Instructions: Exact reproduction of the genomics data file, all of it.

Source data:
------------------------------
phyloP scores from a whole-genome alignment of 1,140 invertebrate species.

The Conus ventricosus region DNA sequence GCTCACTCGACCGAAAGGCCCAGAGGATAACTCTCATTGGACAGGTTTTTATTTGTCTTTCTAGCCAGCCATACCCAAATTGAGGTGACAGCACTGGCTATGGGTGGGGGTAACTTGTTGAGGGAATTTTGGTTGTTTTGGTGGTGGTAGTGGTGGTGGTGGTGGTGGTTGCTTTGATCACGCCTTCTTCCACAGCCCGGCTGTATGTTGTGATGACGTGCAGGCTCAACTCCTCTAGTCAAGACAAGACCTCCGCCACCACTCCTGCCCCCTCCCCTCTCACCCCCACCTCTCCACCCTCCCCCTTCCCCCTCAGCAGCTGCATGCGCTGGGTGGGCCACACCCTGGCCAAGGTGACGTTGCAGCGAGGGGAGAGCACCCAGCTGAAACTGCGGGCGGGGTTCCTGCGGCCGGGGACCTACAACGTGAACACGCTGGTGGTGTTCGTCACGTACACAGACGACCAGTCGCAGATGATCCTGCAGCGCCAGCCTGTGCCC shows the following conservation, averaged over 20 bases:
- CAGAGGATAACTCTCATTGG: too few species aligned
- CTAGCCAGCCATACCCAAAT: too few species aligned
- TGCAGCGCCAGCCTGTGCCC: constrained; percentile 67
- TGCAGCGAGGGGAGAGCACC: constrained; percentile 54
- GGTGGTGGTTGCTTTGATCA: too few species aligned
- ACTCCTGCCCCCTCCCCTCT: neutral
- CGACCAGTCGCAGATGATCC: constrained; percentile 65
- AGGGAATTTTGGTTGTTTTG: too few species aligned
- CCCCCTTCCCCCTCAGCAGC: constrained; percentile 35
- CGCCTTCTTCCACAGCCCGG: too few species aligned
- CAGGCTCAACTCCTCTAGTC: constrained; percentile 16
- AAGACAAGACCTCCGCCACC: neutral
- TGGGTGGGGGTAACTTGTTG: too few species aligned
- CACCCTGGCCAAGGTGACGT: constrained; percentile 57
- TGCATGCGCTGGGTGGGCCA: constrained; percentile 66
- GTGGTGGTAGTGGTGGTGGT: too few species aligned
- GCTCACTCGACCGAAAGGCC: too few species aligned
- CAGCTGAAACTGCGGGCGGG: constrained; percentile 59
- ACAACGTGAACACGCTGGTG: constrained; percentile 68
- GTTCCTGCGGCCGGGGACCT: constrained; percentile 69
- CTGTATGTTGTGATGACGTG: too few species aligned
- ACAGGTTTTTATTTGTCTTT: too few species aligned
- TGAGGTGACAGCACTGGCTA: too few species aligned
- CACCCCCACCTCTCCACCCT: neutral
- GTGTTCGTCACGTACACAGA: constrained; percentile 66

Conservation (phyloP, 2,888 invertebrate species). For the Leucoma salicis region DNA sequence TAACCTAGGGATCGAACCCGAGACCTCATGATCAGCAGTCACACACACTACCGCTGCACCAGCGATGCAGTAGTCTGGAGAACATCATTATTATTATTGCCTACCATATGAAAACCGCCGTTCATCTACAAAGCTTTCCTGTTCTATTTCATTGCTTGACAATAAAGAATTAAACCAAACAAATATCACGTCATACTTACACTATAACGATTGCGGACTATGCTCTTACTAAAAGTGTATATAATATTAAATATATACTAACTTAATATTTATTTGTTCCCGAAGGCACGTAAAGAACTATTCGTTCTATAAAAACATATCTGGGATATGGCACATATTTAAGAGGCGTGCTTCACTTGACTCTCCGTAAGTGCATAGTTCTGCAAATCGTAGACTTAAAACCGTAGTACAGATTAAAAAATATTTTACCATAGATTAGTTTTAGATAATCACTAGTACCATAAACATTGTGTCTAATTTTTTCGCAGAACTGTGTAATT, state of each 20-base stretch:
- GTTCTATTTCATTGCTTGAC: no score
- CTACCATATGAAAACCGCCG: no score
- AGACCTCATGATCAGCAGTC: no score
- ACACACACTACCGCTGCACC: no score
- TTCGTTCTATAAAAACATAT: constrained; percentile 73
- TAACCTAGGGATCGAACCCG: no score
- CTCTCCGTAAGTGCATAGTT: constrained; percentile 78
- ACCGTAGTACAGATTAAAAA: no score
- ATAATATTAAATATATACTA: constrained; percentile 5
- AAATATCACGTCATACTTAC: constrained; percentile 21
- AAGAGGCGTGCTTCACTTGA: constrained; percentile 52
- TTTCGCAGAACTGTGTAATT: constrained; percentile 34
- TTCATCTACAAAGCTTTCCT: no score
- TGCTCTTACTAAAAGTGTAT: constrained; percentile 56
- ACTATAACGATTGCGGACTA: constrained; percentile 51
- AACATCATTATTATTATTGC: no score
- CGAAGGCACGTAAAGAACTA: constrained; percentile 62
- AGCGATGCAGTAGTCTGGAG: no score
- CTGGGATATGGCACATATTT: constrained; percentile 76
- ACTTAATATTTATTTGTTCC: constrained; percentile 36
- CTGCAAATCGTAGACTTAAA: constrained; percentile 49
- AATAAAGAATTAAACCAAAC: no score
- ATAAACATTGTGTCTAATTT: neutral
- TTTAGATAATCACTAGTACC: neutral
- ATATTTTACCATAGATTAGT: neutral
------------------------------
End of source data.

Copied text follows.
phyloP scores from a whole-genome alignment of 1,140 invertebrate species.

The Conus ventricosus region DNA sequence GCTCACTCGACCGAAAGGCCCAGAGGATAACTCTCATTGGACAGGTTTTTATTTGTCTTTCTAGCCAGCCATACCCAAATTGAGGTGACAGCACTGGCTATGGGTGGGGGTAACTTGTTGAGGGAATTTTGGTTGTTTTGGTGGTGGTAGTGGTGGTGGTGGTGGTGGTTGCTTTGATCACGCCTTCTTCCACAGCCCGGCTGTATGTTGTGATGACGTGCAGGCTCAACTCCTCTAGTCAAGACAAGACCTCCGCCACCACTCCTGCCCCCTCCCCTCTCACCCCCACCTCTCCACCCTCCCCCTTCCCCCTCAGCAGCTGCATGCGCTGGGTGGGCCACACCCTGGCCAAGGTGACGTTGCAGCGAGGGGAGAGCACCCAGCTGAAACTGCGGGCGGGGTTCCTGCGGCCGGGGACCTACAACGTGAACACGCTGGTGGTGTTCGTCACGTACACAGACGACCAGTCGCAGATGATCCTGCAGCGCCAGCCTGTGCCC shows the following conservation, averaged over 20 bases:
- CAGAGGATAACTCTCATTGG: too few species aligned
- CTAGCCAGCCATACCCAAAT: too few species aligned
- TGCAGCGCCAGCCTGTGCCC: constrained; percentile 67
- TGCAGCGAGGGGAGAGCACC: constrained; percentile 54
- GGTGGTGGTTGCTTTGATCA: too few species aligned
- ACTCCTGCCCCCTCCCCTCT: neutral
- CGACCAGTCGCAGATGATCC: constrained; percentile 65
- AGGGAATTTTGGTTGTTTTG: too few species aligned
- CCCCCTTCCCCCTCAGCAGC: constrained; percentile 35
- CGCCTTCTTCCACAGCCCGG: too few species aligned
- CAGGCTCAACTCCTCTAGTC: constrained; percentile 16
- AAGACAAGACCTCCGCCACC: neutral
- TGGGTGGGGGTAACTTGTTG: too few species aligned
- CACCCTGGCCAAGGTGACGT: constrained; percentile 57
- TGCATGCGCTGGGTGGGCCA: constrained; percentile 66
- GTGGTGGTAGTGGTGGTGGT: too few species aligned
- GCTCACTCGACCGAAAGGCC: too few species aligned
- CAGCTGAAACTGCGGGCGGG: constrained; percentile 59
- ACAACGTGAACACGCTGGTG: constrained; percentile 68
- GTTCCTGCGGCCGGGGACCT: constrained; percentile 69
- CTGTATGTTGTGATGACGTG: too few species aligned
- ACAGGTTTTTATTTGTCTTT: too few species aligned
- TGAGGTGACAGCACTGGCTA: too few species aligned
- CACCCCCACCTCTCCACCCT: neutral
- GTGTTCGTCACGTACACAGA: constrained; percentile 66

Conservation (phyloP, 2,888 invertebrate species). For the Leucoma salicis region DNA sequence TAACCTAGGGATCGAACCCGAGACCTCATGATCAGCAGTCACACACACTACCGCTGCACCAGCGATGCAGTAGTCTGGAGAACATCATTATTATTATTGCCTACCATATGAAAACCGCCGTTCATCTACAAAGCTTTCCTGTTCTATTTCATTGCTTGACAATAAAGAATTAAACCAAACAAATATCACGTCATACTTACACTATAACGATTGCGGACTATGCTCTTACTAAAAGTGTATATAATATTAAATATATACTAACTTAATATTTATTTGTTCCCGAAGGCACGTAAAGAACTATTCGTTCTATAAAAACATATCTGGGATATGGCACATATTTAAGAGGCGTGCTTCACTTGACTCTCCGTAAGTGCATAGTTCTGCAAATCGTAGACTTAAAACCGTAGTACAGATTAAAAAATATTTTACCATAGATTAGTTTTAGATAATCACTAGTACCATAAACATTGTGTCTAATTTTTTCGCAGAACTGTGTAATT, state of each 20-base stretch:
- GTTCTATTTCATTGCTTGAC: no score
- CTACCATATGAAAACCGCCG: no score
- AGACCTCATGATCAGCAGTC: no score
- ACACACACTACCGCTGCACC: no score
- TTCGTTCTATAAAAACATAT: constrained; percentile 73
- TAACCTAGGGATCGAACCCG: no score
- CTCTCCGTAAGTGCATAGTT: constrained; percentile 78
- ACCGTAGTACAGATTAAAAA: no score
- ATAATATTAAATATATACTA: constrained; percentile 5
- AAATATCACGTCATACTTAC: constrained; percentile 21
- AAGAGGCGTGCTTCACTTGA: constrained; percentile 52
- TTTCGCAGAACTGTGTAATT: constrained; percentile 34
- TTCATCTACAAAGCTTTCCT: no score
- TGCTCTTACTAAAAGTGTAT: constrained; percentile 56
- ACTATAACGATTGCGGACTA: constrained; percentile 51
- AACATCATTATTATTATTGC: no score
- CGAAGGCACGTAAAGAACTA: constrained; percentile 62
- AGCGATGCAGTAGTCTGGAG: no score
- CTGGGATATGGCACATATTT: constrained; percentile 76
- ACTTAATATTTATTTGTTCC: constrained; percentile 36
- CTGCAAATCGTAGACTTAAA: constrained; percentile 49
- AATAAAGAATTAAACCAAAC: no score
- ATAAACATTGTGTCTAATTT: neutral
- TTTAGATAATCACTAGTACC: neutral
- ATATTTTACCATAGATTAGT: neutral